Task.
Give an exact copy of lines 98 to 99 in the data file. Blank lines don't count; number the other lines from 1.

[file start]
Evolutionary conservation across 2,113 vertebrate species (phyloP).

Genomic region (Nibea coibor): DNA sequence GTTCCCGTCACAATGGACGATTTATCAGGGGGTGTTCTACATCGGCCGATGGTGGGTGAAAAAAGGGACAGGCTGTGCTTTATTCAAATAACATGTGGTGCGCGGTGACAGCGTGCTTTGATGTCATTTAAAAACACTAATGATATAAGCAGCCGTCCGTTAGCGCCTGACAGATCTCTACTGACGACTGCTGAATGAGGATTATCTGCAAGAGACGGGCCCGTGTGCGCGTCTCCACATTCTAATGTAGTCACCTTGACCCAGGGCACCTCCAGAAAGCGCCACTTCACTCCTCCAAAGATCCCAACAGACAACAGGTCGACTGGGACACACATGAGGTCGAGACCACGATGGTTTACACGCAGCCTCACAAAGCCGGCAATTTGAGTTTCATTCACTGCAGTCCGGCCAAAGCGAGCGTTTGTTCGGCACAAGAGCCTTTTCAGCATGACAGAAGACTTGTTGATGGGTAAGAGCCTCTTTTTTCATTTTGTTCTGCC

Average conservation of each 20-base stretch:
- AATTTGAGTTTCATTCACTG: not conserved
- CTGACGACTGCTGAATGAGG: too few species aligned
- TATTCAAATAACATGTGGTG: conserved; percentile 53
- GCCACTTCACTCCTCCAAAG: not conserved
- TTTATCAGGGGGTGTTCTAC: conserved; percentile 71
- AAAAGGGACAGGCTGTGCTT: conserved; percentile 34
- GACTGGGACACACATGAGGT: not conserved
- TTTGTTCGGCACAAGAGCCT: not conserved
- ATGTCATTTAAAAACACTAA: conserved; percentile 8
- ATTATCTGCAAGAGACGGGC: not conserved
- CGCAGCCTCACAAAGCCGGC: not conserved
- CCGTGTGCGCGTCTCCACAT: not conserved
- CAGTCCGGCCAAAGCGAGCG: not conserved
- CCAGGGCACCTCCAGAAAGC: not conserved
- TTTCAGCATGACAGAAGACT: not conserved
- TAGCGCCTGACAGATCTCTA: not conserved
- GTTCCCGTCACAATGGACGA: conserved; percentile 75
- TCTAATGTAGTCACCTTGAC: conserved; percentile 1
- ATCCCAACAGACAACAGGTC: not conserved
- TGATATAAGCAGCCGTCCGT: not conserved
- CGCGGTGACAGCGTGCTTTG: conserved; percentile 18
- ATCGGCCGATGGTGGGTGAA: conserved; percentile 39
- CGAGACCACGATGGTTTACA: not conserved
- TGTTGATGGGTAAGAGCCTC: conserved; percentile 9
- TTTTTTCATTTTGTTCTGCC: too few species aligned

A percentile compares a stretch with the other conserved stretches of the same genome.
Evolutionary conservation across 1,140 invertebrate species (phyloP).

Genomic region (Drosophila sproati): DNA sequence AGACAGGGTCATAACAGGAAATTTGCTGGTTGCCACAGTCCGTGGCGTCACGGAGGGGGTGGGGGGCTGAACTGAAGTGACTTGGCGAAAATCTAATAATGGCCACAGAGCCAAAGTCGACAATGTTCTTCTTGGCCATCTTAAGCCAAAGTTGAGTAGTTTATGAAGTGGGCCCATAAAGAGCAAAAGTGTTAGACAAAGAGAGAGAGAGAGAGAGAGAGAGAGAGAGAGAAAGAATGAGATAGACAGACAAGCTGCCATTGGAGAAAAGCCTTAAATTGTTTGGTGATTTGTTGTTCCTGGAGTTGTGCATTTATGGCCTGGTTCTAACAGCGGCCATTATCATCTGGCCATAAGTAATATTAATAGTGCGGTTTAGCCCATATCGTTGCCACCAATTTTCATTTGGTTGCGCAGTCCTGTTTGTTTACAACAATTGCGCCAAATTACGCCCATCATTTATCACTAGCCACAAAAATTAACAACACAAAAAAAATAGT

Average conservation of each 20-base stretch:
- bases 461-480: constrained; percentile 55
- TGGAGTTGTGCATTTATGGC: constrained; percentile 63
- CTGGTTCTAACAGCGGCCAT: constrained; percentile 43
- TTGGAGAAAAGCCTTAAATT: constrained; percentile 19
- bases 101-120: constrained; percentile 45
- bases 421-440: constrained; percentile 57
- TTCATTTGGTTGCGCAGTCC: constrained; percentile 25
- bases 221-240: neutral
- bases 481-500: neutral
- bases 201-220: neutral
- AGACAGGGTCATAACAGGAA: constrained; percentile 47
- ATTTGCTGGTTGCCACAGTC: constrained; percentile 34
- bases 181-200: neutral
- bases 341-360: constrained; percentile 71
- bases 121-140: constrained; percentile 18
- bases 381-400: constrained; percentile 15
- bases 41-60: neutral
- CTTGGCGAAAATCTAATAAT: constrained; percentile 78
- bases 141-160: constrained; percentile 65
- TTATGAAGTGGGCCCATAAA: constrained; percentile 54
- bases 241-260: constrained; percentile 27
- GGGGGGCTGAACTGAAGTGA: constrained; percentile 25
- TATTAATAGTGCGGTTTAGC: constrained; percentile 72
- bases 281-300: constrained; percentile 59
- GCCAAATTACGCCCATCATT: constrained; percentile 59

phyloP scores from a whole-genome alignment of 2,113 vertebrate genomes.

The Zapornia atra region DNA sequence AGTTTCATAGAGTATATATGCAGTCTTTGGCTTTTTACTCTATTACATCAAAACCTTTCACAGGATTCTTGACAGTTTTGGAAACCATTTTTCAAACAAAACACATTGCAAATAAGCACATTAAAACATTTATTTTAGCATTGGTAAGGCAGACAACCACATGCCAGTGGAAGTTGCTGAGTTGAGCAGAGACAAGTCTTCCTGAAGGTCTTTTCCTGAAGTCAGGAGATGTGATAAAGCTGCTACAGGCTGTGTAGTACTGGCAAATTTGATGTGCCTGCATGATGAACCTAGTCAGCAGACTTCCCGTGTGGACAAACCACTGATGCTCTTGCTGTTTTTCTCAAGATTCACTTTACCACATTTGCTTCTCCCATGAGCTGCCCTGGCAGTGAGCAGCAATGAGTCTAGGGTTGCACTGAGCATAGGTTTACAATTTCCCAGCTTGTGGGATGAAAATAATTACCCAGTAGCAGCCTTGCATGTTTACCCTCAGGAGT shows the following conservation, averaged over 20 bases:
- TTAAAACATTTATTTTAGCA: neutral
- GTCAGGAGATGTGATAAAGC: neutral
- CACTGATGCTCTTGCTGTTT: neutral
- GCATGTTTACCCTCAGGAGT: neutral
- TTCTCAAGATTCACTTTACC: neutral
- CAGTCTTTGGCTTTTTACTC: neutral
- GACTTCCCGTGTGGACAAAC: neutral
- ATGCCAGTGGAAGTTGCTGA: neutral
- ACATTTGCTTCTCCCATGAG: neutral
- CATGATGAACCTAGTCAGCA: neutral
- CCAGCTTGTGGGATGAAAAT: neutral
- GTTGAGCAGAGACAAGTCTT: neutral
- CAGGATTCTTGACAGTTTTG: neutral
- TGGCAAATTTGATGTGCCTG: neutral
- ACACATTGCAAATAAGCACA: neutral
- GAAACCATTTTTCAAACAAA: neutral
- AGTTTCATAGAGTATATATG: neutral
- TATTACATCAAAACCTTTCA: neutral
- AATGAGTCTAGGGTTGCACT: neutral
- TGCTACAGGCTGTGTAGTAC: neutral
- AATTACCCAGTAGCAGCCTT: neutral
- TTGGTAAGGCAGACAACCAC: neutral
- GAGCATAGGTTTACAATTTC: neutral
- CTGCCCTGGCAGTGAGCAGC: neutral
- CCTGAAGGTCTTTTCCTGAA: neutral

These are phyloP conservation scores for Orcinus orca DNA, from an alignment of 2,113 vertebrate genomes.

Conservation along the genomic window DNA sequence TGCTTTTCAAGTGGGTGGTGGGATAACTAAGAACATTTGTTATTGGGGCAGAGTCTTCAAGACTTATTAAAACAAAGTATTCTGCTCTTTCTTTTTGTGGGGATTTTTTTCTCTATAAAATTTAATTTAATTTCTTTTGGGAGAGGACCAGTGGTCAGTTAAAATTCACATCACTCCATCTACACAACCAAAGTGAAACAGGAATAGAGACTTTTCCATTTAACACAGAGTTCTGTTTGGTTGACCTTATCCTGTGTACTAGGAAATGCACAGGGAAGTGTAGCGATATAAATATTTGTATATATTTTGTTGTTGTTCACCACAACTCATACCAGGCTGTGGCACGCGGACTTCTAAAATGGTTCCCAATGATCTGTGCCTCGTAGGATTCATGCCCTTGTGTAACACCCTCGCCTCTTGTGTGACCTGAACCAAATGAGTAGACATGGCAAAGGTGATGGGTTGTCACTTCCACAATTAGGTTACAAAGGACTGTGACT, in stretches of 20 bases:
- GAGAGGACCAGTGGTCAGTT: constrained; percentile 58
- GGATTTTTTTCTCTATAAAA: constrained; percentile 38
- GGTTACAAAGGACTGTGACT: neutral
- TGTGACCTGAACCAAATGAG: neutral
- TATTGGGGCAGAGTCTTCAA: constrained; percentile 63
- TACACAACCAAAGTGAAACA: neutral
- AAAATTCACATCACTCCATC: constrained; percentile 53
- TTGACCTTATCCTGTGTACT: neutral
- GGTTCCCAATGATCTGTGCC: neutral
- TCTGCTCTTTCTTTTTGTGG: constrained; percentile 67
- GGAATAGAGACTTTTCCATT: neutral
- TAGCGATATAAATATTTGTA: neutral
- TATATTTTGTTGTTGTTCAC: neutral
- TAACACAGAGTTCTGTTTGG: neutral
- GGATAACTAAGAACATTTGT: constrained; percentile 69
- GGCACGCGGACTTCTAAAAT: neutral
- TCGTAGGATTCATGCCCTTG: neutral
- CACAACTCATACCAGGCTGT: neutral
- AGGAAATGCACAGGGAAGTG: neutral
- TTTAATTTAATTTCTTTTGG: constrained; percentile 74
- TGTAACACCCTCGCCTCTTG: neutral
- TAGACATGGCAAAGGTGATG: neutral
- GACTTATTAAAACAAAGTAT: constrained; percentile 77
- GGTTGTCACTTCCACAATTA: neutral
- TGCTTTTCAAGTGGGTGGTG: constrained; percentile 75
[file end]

- TAGCGATATAAATATTTGTA: neutral
- TATATTTTGTTGTTGTTCAC: neutral